#1 — Motivation: How to Get in the Game and Stay There

Why get involved in trying to solve problems in your community or beyond? Why spend all that time and perhaps risk criticism, conflict and failure?

Good questions.

The organization I work with—the Giraffe Heroes Project—honors people who stick their necks out for the common good. These “Giraffe Heroes” are men and women, young and old, from every ethnic and economic background, tackling every kind of public problem you can think of. As part of our work, we try learn as much as we can about what makes these remarkable people tick so we can share it with others.

The first question we ask them is about their motivation. Why do they do what they do? What provides the power, the commitment, the vision and the passion that keeps them going when the days are long and the work is hard?

This question of motivation is important, not just for Giraffes, but for you, for anybody, who wants to make a difference. When you’re motivated, you do your best work. When you’re not—you get something less.

Some Giraffe Heroes use religious language to describe their motivation but most don’t. The more you talk to them the clearer it gets that Giraffe Heroes are motivated to help solve public problems by a strong feeling that what they’re doing is meaningful to them—that is, that it satisfies a personal sense of purpose at the core of their beings—and then letting that deep conviction drive them forward. It’s this motivation—based on meaning—that makes Giraffes Heroes so effective in solving problems—and so inspiring to people who hear their stories.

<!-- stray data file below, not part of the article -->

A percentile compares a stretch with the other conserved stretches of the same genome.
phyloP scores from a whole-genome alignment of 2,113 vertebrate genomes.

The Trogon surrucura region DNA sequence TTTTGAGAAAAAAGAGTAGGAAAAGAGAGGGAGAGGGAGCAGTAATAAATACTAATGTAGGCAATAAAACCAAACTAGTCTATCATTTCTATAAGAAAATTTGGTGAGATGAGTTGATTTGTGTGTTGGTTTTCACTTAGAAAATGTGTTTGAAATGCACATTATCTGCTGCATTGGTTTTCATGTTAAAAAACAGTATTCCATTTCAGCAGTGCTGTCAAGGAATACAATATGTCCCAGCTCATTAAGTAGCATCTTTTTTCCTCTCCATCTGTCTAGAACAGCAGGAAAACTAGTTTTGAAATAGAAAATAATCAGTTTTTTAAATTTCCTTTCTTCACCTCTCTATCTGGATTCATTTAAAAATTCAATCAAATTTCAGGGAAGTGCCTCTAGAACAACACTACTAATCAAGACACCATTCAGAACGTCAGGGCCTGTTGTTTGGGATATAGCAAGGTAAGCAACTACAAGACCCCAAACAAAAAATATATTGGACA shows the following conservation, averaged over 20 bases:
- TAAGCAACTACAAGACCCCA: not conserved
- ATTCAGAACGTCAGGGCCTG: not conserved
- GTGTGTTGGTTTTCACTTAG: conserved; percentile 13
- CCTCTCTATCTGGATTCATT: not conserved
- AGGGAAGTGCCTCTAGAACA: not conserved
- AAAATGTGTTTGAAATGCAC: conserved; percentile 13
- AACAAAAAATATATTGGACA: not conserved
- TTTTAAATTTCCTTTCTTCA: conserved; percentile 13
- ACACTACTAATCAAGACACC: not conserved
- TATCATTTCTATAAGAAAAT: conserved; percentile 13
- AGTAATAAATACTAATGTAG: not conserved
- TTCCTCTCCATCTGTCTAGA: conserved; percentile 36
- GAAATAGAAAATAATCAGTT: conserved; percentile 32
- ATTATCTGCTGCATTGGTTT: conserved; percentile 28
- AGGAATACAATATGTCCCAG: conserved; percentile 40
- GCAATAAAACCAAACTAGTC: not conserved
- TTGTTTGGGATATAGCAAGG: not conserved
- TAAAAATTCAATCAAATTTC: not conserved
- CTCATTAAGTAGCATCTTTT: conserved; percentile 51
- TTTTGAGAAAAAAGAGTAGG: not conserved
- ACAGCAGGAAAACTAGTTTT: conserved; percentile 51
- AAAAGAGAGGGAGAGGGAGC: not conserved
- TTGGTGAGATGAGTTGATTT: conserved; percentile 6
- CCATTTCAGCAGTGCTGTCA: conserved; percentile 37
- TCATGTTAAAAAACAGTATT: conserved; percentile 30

Of course it isn't just Giraffe Heroes who are motivated by a personal sense of meaning. Philosophers and spiritual leaders have been telling us for millennia that there’s no deeper human need and no more powerful yearning than to live a life we know is meaningful. We all want to be able to look at ourselves in the mirror and know that what we’re doing counts, that we're not just marking time.

Look to your own experience. Isn’t it true that the more meaning there is in the things you the more alive you feel? You may work very hard and there may be trials, but when you’re doing something you know is meaningful to you, there's also energy, a sense of excitement, a deep satisfaction of being in the right place at the right time.

You’re inspiring to others, and they're attracted to join you, to follow your lead. You’re much more likely to get the results you want.

If meaning is this important, it’s fair to ask—where does meaning come from?

We ask Giraffe Heroes. Their answer, almost universally, is that the most stable, long-term source of meaning in their lives is service—helping solve public problems, making life better for other people. Time after time after time we see and hear this: it’s the personal meaning they find in service that motivates and sustains Giraffe Heroes to do difficult things and succeed.

Giraffe Hero Sarri Gilman, for example, stuck her neck out to provide safe shelter for abused and runaway teenagers in Everett, Washington State, USA. Muhammad Yunus, a banker in Bangladesh, created a global model for creating economic self-sufficiency among the poor. Craig Keilburger, a teen in Toronto, Canada started an international program to stop the practice of child slave labor in some parts of the world. Giraffes like Gilman, Yunus and Keilburger saw a task that meant a great deal to them and they took it on. They all found meaning in their lives by being of service.

It is or will be the same for you. Get involved because you’ll help solve a public problem that’s important to you. Get involved to make life better for other people. But also do it for you. Get involved because service is the surest path to a meaningful life. Find a way to serve and it will add to your personal excitement, power and clarity of purpose. You’ll know that what you’re doing matters.

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